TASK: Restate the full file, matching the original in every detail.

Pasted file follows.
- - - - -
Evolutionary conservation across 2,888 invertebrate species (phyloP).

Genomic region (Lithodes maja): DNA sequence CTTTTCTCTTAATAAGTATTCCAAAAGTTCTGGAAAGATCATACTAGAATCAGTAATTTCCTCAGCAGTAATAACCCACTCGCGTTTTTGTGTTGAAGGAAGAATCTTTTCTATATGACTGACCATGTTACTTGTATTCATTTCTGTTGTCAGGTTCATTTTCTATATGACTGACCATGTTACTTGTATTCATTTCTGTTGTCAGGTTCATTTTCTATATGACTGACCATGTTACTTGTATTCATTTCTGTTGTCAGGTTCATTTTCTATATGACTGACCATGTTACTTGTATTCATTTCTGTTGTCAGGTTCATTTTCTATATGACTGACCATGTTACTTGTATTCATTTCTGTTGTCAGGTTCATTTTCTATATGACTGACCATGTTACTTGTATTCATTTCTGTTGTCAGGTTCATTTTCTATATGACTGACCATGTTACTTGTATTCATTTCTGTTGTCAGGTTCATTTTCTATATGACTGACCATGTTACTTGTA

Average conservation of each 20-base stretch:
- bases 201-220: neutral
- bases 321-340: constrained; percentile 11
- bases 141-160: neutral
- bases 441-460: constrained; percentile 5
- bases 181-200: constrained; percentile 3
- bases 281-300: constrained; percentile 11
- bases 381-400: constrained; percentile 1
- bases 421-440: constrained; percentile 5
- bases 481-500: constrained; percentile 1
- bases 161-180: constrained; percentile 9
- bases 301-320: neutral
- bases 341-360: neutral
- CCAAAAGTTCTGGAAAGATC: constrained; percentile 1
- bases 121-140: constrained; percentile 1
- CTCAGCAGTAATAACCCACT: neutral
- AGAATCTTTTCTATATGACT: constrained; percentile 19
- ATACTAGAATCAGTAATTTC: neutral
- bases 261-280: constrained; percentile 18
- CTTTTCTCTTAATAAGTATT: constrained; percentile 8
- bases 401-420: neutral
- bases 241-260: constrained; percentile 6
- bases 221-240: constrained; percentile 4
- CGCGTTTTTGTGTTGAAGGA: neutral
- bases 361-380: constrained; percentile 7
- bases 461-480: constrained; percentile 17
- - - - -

Evolutionary conservation across 2,888 invertebrate species (phyloP).

Genomic region (Lithodes maja): DNA sequence CTTTTCTCTTAATAAGTATTCCAAAAGTTCTGGAAAGATCATACTAGAATCAGTAATTTCCTCAGCAGTAATAACCCACTCGCGTTTTTGTGTTGAAGGAAGAATCTTTTCTATATGACTGACCATGTTACTTGTATTCATTTCTGTTGTCAGGTTCATTTTCTATATGACTGACCATGTTACTTGTATTCATTTCTGTTGTCAGGTTCATTTTCTATATGACTGACCATGTTACTTGTATTCATTTCTGTTGTCAGGTTCATTTTCTATATGACTGACCATGTTACTTGTATTCATTTCTGTTGTCAGGTTCATTTTCTATATGACTGACCATGTTACTTGTATTCATTTCTGTTGTCAGGTTCATTTTCTATATGACTGACCATGTTACTTGTATTCATTTCTGTTGTCAGGTTCATTTTCTATATGACTGACCATGTTACTTGTATTCATTTCTGTTGTCAGGTTCATTTTCTATATGACTGACCATGTTACTTGTA

Average conservation of each 20-base stretch:
- bases 201-220: neutral
- bases 321-340: constrained; percentile 11
- bases 141-160: neutral
- bases 441-460: constrained; percentile 5
- bases 181-200: constrained; percentile 3
- bases 281-300: constrained; percentile 11
- bases 381-400: constrained; percentile 1
- bases 421-440: constrained; percentile 5
- bases 481-500: constrained; percentile 1
- bases 161-180: constrained; percentile 9
- bases 301-320: neutral
- bases 341-360: neutral
- CCAAAAGTTCTGGAAAGATC: constrained; percentile 1
- bases 121-140: constrained; percentile 1
- CTCAGCAGTAATAACCCACT: neutral
- AGAATCTTTTCTATATGACT: constrained; percentile 19
- ATACTAGAATCAGTAATTTC: neutral
- bases 261-280: constrained; percentile 18
- CTTTTCTCTTAATAAGTATT: constrained; percentile 8
- bases 401-420: neutral
- bases 241-260: constrained; percentile 6
- bases 221-240: constrained; percentile 4
- CGCGTTTTTGTGTTGAAGGA: neutral
- bases 361-380: constrained; percentile 7
- bases 461-480: constrained; percentile 17